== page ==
Meet Jojo

Jojo is a Toyota Highlander Hybrid. She’s very nice, but she has a couple of quirks.

First of all, she messes with your mind. After decades of driving gasoline and diesel vehicles of many configurations, having one whose engine runs only when it needs to is disconcerting in the extreme. I mean you put it in gear, start moving, and then the engine starts! I find myself constantly thinking “the engine has stalled” – partly because I have driven many examples of rolling junk for which this would be the case.

She sneaks up on people too. She’s so quiet she can be right behind you and you’ll never know. I can see why some people think these types of vehicles need some sort of audible notification system added. Perhaps a digital recording of a 426 Hemi played back through external loudspeakers? Maybe ice cream van bells? I don’t know.

It shall be interesting to see how much gasoline she consumes. She’s already ahead of the Xterra, in that both left the city with a full tank and by the time they got home an hour later Jojo was still full and the ol’ 4×4 was down 1/4.

That’s a point: Jojo is not replacing the Xterra, but supplementing it. For most driving she will be the wheels of choice, but when it comes to hauling the backroads … well sometimes you need 9.5 inches of ground clearance. I have one, maybe two more loads of wood to haul in and that’s not a nice thing to do to a young SUV.

We’re looking forward to the next necessary big city trip to see how she does there. Haven’t pushed all the buttons or tried all the modes out either (it has an Electric Vehicle mode which sounds interesting).

Am I cheating on my wife or vehicle with a younger mechanical woman? No, because actually this is for her. Nice though Jojo is, she doesn’t suit my driving needs or my personality.

The Whale and Jojo

The only other flaw is the colour: would it kill manufacturers to offer some shade other than black, white, gray, or silver? She’s a bit hard to spot in the parking lot as she looks like so many others. That’s a terrible thing to say, isn’t it? Maybe if she had a bright red stripe …


Automatic versus Manual

Flipping through various blogs my eye was caught by one touting the virtues of manual transmissions in vehicles. I didn’t read it all the way through because the first few lines were enough to tell me it was an opinion piece, not an evaluation. But herewith my own opinion, based on the fact I’m a very clever person. Or I’m magical. Whichever. We won’t mention the engineering stuff, okay?

First of all it is true that a manual has advantages over automatic. No matter how you slice it, standards are lighter weight and more efficient. They simply have fewer parts, and therefor greater potential for giving more miles per gallon (never mind the metric measurement system for fuel consumption; it’s awkward and clumsy and shouldn’t be used).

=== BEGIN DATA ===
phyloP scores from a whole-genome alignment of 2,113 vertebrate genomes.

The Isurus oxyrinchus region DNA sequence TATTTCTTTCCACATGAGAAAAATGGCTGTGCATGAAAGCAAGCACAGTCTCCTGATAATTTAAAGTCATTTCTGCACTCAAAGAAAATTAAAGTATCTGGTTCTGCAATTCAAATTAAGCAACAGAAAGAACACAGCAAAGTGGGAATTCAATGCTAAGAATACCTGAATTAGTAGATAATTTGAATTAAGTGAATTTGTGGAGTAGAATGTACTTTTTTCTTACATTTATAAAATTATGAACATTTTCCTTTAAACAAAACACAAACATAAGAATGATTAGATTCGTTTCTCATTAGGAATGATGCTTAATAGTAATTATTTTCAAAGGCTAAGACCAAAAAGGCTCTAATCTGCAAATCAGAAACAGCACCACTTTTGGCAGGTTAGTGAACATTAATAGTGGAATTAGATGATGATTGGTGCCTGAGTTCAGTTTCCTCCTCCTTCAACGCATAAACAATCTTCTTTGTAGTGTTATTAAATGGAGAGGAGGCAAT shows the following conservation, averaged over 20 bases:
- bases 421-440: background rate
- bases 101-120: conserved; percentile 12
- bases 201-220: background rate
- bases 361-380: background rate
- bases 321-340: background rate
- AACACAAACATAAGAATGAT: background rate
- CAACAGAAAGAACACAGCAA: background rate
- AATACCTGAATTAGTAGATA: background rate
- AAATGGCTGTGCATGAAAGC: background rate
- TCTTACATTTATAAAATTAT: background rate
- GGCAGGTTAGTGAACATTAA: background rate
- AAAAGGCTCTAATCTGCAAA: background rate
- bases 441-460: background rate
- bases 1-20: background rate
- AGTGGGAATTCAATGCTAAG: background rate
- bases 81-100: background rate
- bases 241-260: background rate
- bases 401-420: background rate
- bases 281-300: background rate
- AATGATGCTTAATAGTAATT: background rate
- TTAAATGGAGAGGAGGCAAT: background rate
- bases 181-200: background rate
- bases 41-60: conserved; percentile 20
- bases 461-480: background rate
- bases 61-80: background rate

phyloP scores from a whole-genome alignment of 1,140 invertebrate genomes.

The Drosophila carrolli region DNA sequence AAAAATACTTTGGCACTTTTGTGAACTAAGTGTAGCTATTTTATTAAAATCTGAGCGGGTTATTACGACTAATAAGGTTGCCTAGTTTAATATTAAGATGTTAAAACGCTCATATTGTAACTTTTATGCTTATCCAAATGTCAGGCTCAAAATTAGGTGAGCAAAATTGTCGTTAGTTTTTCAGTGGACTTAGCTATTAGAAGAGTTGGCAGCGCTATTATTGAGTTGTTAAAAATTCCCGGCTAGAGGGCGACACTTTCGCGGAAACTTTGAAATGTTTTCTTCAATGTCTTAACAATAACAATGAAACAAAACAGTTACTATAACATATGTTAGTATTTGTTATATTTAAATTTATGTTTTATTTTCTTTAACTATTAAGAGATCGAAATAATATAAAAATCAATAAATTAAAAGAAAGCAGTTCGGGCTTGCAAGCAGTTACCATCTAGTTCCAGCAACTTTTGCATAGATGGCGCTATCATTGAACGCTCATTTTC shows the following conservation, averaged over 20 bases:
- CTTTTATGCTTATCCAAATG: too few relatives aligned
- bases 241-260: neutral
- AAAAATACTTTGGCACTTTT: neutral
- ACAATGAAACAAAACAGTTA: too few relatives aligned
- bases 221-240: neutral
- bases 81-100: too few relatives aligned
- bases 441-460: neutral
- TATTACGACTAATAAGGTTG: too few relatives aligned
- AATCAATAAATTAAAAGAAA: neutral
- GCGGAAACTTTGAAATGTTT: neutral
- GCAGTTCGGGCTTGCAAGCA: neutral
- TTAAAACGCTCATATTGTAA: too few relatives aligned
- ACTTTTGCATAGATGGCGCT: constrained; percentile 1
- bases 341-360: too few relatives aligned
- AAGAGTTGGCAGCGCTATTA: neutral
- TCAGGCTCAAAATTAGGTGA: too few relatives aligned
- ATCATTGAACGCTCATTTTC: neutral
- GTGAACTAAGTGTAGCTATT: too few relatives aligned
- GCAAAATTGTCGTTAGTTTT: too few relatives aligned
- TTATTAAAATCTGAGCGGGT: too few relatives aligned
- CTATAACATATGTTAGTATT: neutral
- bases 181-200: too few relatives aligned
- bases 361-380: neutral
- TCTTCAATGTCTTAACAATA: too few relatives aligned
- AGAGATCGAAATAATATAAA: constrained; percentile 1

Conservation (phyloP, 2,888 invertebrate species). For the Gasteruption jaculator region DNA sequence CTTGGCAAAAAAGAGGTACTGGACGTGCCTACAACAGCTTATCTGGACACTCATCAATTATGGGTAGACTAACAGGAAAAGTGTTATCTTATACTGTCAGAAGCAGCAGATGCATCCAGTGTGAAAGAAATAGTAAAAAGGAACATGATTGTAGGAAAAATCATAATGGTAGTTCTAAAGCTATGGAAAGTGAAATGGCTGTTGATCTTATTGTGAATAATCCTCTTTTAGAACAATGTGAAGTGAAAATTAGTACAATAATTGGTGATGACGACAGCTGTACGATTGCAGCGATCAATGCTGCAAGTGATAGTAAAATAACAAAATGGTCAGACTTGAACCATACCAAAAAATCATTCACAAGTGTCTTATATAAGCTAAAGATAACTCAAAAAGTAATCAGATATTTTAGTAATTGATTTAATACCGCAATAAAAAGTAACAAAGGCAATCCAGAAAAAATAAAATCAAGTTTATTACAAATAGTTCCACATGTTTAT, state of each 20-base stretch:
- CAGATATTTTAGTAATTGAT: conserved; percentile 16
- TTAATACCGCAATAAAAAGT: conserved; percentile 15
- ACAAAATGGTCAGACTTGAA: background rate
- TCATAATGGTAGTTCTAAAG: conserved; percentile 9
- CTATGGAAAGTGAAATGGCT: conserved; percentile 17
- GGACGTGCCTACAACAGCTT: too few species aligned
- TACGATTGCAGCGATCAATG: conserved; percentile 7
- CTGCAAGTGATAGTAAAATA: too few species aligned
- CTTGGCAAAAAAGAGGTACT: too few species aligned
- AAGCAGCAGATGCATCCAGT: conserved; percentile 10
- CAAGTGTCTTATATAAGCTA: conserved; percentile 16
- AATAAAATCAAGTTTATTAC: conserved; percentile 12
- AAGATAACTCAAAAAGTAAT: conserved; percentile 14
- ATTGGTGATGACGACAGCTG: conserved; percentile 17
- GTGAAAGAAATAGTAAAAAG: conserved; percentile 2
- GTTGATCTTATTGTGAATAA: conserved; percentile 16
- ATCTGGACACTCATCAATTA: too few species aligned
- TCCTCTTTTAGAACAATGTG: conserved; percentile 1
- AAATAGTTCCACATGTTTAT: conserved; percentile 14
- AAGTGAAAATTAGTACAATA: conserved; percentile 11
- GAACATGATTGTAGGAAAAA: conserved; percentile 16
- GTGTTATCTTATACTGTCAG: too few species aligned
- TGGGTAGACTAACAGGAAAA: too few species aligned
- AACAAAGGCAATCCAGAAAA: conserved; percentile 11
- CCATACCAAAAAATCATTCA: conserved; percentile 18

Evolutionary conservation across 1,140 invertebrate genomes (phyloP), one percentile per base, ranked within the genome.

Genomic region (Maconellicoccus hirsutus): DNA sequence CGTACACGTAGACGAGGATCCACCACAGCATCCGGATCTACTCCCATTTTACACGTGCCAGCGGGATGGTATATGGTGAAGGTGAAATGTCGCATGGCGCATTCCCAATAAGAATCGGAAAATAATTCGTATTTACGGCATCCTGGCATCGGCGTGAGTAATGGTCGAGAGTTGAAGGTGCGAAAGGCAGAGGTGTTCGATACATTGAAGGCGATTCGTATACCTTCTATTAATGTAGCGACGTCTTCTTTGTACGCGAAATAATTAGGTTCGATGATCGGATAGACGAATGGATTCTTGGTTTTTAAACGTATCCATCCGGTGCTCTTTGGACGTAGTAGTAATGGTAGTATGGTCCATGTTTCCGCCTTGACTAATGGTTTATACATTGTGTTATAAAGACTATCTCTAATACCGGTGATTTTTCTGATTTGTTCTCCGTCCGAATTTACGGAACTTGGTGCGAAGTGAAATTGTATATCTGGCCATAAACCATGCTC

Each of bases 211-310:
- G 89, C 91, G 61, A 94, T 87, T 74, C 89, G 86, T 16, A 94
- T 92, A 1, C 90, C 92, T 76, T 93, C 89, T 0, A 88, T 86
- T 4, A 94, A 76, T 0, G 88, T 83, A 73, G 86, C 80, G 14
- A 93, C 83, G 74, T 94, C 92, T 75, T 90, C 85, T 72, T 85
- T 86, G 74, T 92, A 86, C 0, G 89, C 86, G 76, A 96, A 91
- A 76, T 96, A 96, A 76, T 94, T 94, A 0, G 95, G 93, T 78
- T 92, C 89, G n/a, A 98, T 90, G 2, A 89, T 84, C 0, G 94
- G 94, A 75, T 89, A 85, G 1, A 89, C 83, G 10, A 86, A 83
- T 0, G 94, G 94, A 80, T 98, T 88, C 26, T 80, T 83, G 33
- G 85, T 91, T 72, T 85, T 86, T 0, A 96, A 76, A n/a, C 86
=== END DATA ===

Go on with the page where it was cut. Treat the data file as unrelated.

Notice the keyword here is potential, because realization of that potential depends on the driver’s ability to properly use the stick. Sure, everyone who can operate one without jerky starts and smoking disks and grinding gears thinks they know how. But merely being able to shift without damaging anything is not the same as knowing how to drive a manual transmission. Now it’s anecdote time (for demonstration purposes only).

I know a person who has a four cylinder, standard shift vehicle. They complain frequently about how poor the fuel economy is, and it numbers terms it doesn’t even come close to my six cylinder automatic vehicle (both are 4×4, by the way). How could this be? Well I had the opportunity to ride with this person and found out. They do not know how to drive a manual transmission. Really don’t. No clue as to when to pick up or drop a gear. Whereas there is no immediate danger of damage, in the long term that poor little runabout is going to be run into the ground prematurely because of the misuse.

Now automatic also have certain other advantages over standard, and in some odd applications you may not think of. It’s not just a matter of compensating for a lack of driving skill. For one thing the torque converter gives a distinct advantage over a clutch in getting going on grades or when pulling a load. Yes, automatic is better in most small to standard truck applications – if it’s actually being used as a truck. Toting a trailer? Auto is your best friend. You can ease things back and forth much more subtly when you don’t have to slip a clutch to do it, and that is an action which is hard on clutches. The torque multiplication of the converter can also be a bonus in towing situations. The major downside is the manufacturer not installing a heavy enough transmission to take the duty. Most auto overdrive units in trucks, no matter who made it, end up junked out all too quickly because they’re meant for light use – as in a passenger car or unladen truck. Even then they are prone to premature failure. Too often the cheapskates don’t even bother to put a fluid cooler on the rig, but they’ll still claim it can pull 5,000 lbs. Sure it can. On a flat level surface during a mild Spring day.

So you see both types of transmissions have their advantages, and faults. Much of it depends on who is doing the driving and what driving they are doing. But even the best operator can’t make up for tightwad manufacturers scrimping on design. Before you buy any vehicle research the used market for whatever type you’re looking at, and see how many references there are to major problems of the same type indicating an inherent design failure. In other words if you keep see “rebuilt engine/transmission/whatever” coming up over and over for the same model (especially newer years and lower mileage) it’s probably one to stay away from.

Oh and don’t blame me for any of them. I haven’t done that stuff since the 1970s.